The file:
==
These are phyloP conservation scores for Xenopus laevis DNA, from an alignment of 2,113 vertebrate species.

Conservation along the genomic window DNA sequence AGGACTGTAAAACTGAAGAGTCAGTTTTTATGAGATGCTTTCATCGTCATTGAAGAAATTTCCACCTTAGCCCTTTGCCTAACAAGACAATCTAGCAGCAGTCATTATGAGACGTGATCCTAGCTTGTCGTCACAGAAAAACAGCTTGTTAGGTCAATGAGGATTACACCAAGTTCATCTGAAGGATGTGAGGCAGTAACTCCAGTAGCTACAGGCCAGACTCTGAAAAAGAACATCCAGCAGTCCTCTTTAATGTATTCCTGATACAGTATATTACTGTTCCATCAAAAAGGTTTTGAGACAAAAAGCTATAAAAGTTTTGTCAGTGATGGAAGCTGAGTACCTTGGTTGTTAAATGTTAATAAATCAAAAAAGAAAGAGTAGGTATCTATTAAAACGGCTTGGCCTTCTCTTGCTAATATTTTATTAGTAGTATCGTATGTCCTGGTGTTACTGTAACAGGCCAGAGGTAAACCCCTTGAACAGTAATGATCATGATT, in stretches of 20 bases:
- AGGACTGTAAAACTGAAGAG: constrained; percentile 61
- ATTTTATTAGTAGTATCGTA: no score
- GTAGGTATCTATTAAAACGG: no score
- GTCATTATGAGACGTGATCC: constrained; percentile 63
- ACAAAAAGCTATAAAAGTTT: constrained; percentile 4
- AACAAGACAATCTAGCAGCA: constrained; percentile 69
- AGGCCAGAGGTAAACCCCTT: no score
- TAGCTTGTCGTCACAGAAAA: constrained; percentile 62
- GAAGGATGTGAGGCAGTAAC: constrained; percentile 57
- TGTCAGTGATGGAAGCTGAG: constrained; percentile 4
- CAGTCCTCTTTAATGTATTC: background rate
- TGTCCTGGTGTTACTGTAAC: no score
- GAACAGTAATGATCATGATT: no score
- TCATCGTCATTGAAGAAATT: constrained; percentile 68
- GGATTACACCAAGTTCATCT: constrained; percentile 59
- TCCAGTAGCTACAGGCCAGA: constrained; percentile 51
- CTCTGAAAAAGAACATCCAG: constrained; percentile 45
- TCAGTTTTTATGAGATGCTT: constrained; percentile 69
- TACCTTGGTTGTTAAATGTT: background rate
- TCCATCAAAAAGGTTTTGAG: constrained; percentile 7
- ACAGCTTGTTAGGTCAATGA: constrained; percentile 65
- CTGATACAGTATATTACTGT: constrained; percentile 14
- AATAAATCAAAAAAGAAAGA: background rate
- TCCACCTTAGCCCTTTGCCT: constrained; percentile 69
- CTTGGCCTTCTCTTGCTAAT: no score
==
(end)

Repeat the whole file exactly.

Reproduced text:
These are phyloP conservation scores for Xenopus laevis DNA, from an alignment of 2,113 vertebrate species.

Conservation along the genomic window DNA sequence AGGACTGTAAAACTGAAGAGTCAGTTTTTATGAGATGCTTTCATCGTCATTGAAGAAATTTCCACCTTAGCCCTTTGCCTAACAAGACAATCTAGCAGCAGTCATTATGAGACGTGATCCTAGCTTGTCGTCACAGAAAAACAGCTTGTTAGGTCAATGAGGATTACACCAAGTTCATCTGAAGGATGTGAGGCAGTAACTCCAGTAGCTACAGGCCAGACTCTGAAAAAGAACATCCAGCAGTCCTCTTTAATGTATTCCTGATACAGTATATTACTGTTCCATCAAAAAGGTTTTGAGACAAAAAGCTATAAAAGTTTTGTCAGTGATGGAAGCTGAGTACCTTGGTTGTTAAATGTTAATAAATCAAAAAAGAAAGAGTAGGTATCTATTAAAACGGCTTGGCCTTCTCTTGCTAATATTTTATTAGTAGTATCGTATGTCCTGGTGTTACTGTAACAGGCCAGAGGTAAACCCCTTGAACAGTAATGATCATGATT, in stretches of 20 bases:
- AGGACTGTAAAACTGAAGAG: constrained; percentile 61
- ATTTTATTAGTAGTATCGTA: no score
- GTAGGTATCTATTAAAACGG: no score
- GTCATTATGAGACGTGATCC: constrained; percentile 63
- ACAAAAAGCTATAAAAGTTT: constrained; percentile 4
- AACAAGACAATCTAGCAGCA: constrained; percentile 69
- AGGCCAGAGGTAAACCCCTT: no score
- TAGCTTGTCGTCACAGAAAA: constrained; percentile 62
- GAAGGATGTGAGGCAGTAAC: constrained; percentile 57
- TGTCAGTGATGGAAGCTGAG: constrained; percentile 4
- CAGTCCTCTTTAATGTATTC: background rate
- TGTCCTGGTGTTACTGTAAC: no score
- GAACAGTAATGATCATGATT: no score
- TCATCGTCATTGAAGAAATT: constrained; percentile 68
- GGATTACACCAAGTTCATCT: constrained; percentile 59
- TCCAGTAGCTACAGGCCAGA: constrained; percentile 51
- CTCTGAAAAAGAACATCCAG: constrained; percentile 45
- TCAGTTTTTATGAGATGCTT: constrained; percentile 69
- TACCTTGGTTGTTAAATGTT: background rate
- TCCATCAAAAAGGTTTTGAG: constrained; percentile 7
- ACAGCTTGTTAGGTCAATGA: constrained; percentile 65
- CTGATACAGTATATTACTGT: constrained; percentile 14
- AATAAATCAAAAAAGAAAGA: background rate
- TCCACCTTAGCCCTTTGCCT: constrained; percentile 69
- CTTGGCCTTCTCTTGCTAAT: no score